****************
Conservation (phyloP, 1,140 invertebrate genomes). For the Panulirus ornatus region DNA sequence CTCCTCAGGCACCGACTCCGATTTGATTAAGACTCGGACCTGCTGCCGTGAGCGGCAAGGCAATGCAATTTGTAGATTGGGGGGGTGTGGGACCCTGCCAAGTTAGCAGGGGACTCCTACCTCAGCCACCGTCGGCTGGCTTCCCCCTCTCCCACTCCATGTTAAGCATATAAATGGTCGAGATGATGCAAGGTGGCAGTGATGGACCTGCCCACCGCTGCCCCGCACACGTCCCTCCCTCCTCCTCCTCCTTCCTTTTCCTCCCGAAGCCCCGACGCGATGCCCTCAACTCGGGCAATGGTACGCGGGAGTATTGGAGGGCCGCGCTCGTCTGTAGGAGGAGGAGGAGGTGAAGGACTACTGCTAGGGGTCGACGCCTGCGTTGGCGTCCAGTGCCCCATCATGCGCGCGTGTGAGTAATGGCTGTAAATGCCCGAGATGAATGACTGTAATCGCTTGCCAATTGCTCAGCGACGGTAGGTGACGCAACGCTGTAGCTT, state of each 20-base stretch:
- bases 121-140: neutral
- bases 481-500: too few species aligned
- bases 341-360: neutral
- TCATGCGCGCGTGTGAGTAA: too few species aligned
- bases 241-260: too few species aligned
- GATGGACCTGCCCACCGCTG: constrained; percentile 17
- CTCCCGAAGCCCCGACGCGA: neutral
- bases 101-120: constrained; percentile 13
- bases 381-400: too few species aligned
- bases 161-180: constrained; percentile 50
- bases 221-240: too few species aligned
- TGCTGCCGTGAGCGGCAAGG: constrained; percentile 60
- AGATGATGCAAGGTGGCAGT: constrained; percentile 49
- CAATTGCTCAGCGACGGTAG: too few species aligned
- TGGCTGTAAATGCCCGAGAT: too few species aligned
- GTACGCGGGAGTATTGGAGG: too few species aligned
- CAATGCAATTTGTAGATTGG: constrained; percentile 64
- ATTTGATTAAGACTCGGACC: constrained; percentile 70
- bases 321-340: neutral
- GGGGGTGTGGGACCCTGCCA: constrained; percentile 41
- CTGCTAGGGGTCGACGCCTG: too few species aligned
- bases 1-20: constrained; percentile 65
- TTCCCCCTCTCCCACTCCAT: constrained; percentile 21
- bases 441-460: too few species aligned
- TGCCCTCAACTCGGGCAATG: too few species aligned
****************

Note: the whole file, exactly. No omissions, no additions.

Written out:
Conservation (phyloP, 1,140 invertebrate genomes). For the Panulirus ornatus region DNA sequence CTCCTCAGGCACCGACTCCGATTTGATTAAGACTCGGACCTGCTGCCGTGAGCGGCAAGGCAATGCAATTTGTAGATTGGGGGGGTGTGGGACCCTGCCAAGTTAGCAGGGGACTCCTACCTCAGCCACCGTCGGCTGGCTTCCCCCTCTCCCACTCCATGTTAAGCATATAAATGGTCGAGATGATGCAAGGTGGCAGTGATGGACCTGCCCACCGCTGCCCCGCACACGTCCCTCCCTCCTCCTCCTCCTTCCTTTTCCTCCCGAAGCCCCGACGCGATGCCCTCAACTCGGGCAATGGTACGCGGGAGTATTGGAGGGCCGCGCTCGTCTGTAGGAGGAGGAGGAGGTGAAGGACTACTGCTAGGGGTCGACGCCTGCGTTGGCGTCCAGTGCCCCATCATGCGCGCGTGTGAGTAATGGCTGTAAATGCCCGAGATGAATGACTGTAATCGCTTGCCAATTGCTCAGCGACGGTAGGTGACGCAACGCTGTAGCTT, state of each 20-base stretch:
- bases 121-140: neutral
- bases 481-500: too few species aligned
- bases 341-360: neutral
- TCATGCGCGCGTGTGAGTAA: too few species aligned
- bases 241-260: too few species aligned
- GATGGACCTGCCCACCGCTG: constrained; percentile 17
- CTCCCGAAGCCCCGACGCGA: neutral
- bases 101-120: constrained; percentile 13
- bases 381-400: too few species aligned
- bases 161-180: constrained; percentile 50
- bases 221-240: too few species aligned
- TGCTGCCGTGAGCGGCAAGG: constrained; percentile 60
- AGATGATGCAAGGTGGCAGT: constrained; percentile 49
- CAATTGCTCAGCGACGGTAG: too few species aligned
- TGGCTGTAAATGCCCGAGAT: too few species aligned
- GTACGCGGGAGTATTGGAGG: too few species aligned
- CAATGCAATTTGTAGATTGG: constrained; percentile 64
- ATTTGATTAAGACTCGGACC: constrained; percentile 70
- bases 321-340: neutral
- GGGGGTGTGGGACCCTGCCA: constrained; percentile 41
- CTGCTAGGGGTCGACGCCTG: too few species aligned
- bases 1-20: constrained; percentile 65
- TTCCCCCTCTCCCACTCCAT: constrained; percentile 21
- bases 441-460: too few species aligned
- TGCCCTCAACTCGGGCAATG: too few species aligned